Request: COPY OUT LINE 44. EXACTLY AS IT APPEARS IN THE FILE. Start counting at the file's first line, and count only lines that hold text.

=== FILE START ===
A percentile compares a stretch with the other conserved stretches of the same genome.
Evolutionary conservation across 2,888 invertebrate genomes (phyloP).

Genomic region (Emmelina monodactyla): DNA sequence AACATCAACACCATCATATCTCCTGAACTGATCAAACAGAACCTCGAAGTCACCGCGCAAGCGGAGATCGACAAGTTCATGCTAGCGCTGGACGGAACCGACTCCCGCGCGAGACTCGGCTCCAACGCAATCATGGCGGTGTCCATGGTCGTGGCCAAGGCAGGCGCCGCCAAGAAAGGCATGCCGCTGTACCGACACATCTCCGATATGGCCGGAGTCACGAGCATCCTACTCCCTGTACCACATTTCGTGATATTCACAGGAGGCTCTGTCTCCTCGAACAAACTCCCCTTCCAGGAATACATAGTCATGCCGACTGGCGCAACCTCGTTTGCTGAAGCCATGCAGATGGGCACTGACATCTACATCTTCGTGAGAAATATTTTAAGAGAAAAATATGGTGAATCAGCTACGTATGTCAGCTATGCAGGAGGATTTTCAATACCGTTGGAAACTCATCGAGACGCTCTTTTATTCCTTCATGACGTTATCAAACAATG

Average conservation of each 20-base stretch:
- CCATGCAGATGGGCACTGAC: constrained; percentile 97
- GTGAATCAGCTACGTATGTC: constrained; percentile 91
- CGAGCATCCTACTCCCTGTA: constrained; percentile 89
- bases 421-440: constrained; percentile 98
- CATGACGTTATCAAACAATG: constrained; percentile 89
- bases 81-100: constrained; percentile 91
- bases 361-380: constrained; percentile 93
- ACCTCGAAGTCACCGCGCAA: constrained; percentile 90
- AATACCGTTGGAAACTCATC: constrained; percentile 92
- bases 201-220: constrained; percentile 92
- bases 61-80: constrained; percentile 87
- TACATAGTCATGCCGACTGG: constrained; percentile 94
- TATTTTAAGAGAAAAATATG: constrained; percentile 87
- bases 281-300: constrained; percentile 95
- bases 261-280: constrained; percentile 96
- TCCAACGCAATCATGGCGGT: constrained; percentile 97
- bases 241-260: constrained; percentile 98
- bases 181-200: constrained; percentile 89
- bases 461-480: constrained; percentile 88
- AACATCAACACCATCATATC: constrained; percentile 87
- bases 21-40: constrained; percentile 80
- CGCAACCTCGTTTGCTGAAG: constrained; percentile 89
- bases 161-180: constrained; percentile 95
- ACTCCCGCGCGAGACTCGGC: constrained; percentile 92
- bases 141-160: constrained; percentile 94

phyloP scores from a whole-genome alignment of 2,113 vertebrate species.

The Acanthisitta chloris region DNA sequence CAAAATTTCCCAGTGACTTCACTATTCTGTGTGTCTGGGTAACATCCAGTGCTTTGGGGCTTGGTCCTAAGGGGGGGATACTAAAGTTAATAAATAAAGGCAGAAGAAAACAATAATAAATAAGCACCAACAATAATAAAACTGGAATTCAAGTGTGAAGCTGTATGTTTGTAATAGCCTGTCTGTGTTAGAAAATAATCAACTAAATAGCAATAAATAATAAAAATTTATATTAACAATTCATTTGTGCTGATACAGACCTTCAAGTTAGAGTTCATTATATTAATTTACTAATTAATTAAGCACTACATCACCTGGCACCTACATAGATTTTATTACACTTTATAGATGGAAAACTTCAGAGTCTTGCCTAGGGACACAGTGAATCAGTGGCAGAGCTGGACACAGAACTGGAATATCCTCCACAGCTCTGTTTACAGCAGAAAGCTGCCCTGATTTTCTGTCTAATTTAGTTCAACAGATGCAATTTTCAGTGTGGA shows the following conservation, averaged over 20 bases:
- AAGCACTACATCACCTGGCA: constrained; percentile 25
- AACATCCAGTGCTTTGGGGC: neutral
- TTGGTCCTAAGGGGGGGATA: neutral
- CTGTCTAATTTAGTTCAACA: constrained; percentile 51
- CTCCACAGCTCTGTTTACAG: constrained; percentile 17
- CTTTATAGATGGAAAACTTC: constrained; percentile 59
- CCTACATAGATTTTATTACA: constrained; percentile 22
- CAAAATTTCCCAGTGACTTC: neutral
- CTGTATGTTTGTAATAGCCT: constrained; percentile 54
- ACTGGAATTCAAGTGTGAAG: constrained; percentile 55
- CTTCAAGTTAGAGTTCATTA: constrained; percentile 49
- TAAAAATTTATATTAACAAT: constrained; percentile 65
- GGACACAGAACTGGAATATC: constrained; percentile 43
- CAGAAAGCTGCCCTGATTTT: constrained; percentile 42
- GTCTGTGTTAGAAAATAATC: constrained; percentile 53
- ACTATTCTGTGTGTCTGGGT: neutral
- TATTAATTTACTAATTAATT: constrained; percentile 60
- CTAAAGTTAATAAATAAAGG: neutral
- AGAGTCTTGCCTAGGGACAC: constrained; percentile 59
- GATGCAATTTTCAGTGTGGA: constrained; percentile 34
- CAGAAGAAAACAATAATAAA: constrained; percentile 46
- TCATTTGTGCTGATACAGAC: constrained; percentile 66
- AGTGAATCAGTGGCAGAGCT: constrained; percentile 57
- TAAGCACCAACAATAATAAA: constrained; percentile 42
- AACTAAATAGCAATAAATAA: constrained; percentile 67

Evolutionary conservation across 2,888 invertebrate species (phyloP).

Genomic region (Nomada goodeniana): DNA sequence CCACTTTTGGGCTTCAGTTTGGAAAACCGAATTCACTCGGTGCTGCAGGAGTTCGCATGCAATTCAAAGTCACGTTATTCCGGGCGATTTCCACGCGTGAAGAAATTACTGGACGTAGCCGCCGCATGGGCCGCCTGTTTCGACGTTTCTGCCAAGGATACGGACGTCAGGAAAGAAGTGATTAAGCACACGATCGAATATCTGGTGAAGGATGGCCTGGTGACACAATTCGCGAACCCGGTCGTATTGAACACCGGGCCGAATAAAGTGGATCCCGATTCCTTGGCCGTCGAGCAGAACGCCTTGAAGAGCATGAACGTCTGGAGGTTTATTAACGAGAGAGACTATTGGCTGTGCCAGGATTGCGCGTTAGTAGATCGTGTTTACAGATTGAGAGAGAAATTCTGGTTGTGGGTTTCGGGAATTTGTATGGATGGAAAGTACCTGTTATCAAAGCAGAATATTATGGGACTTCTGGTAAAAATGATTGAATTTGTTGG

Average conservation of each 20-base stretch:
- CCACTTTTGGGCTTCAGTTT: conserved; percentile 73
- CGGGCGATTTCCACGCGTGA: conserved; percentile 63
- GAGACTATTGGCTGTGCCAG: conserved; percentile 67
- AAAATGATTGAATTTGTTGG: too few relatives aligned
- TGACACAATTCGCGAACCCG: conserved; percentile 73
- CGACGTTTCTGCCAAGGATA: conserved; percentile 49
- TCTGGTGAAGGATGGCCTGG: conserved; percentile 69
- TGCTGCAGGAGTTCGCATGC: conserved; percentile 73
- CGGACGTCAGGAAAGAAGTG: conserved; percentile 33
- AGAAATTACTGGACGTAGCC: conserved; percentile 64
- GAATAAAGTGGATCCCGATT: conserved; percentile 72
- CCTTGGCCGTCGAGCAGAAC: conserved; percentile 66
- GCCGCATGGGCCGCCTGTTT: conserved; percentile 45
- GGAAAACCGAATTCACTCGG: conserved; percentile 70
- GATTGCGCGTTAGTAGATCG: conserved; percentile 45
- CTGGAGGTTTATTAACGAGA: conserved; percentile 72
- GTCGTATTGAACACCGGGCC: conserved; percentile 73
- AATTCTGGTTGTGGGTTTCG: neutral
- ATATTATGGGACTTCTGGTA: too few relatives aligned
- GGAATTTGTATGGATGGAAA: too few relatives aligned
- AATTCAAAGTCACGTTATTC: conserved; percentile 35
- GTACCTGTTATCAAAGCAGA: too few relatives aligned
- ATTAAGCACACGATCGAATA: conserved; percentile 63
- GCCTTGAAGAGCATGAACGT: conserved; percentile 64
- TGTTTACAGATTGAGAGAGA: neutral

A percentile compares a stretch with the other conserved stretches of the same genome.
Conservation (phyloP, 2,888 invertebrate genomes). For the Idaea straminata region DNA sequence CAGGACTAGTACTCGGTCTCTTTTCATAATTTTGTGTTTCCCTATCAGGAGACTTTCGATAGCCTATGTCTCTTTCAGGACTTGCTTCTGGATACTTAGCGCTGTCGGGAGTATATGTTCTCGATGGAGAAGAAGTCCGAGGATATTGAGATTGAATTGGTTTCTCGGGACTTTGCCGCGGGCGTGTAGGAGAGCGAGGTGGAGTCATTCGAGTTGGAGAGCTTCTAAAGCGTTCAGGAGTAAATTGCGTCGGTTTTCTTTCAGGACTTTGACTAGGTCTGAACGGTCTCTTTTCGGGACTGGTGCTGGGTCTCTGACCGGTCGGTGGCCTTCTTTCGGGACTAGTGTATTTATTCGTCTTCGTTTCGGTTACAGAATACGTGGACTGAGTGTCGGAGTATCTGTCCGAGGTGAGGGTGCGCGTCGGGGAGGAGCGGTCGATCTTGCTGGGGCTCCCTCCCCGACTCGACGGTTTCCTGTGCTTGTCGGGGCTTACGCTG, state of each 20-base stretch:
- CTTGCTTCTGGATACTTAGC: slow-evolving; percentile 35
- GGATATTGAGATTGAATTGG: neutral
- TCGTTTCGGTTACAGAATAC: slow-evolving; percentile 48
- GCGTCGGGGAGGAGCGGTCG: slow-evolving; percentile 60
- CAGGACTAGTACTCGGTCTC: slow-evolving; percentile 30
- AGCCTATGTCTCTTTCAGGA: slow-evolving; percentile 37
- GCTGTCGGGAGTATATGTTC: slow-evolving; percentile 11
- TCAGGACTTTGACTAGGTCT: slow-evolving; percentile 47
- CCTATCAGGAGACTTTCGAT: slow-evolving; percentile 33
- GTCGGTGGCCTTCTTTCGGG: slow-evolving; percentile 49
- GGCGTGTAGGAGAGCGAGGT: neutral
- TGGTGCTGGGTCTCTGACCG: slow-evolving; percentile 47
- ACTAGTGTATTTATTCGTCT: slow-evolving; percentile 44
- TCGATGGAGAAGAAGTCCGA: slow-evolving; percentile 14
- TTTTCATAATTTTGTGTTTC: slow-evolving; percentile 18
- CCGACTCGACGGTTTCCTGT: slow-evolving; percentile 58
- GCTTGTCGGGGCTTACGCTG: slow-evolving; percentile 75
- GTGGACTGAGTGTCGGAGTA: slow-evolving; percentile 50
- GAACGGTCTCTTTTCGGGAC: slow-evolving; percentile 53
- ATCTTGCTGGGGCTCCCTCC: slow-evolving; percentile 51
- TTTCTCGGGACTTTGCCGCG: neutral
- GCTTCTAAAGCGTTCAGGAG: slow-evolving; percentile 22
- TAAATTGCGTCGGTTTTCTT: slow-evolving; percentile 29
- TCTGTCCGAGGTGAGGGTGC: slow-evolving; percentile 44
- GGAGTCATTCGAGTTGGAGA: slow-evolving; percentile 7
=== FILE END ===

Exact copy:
- GGACACAGAACTGGAATATC: constrained; percentile 43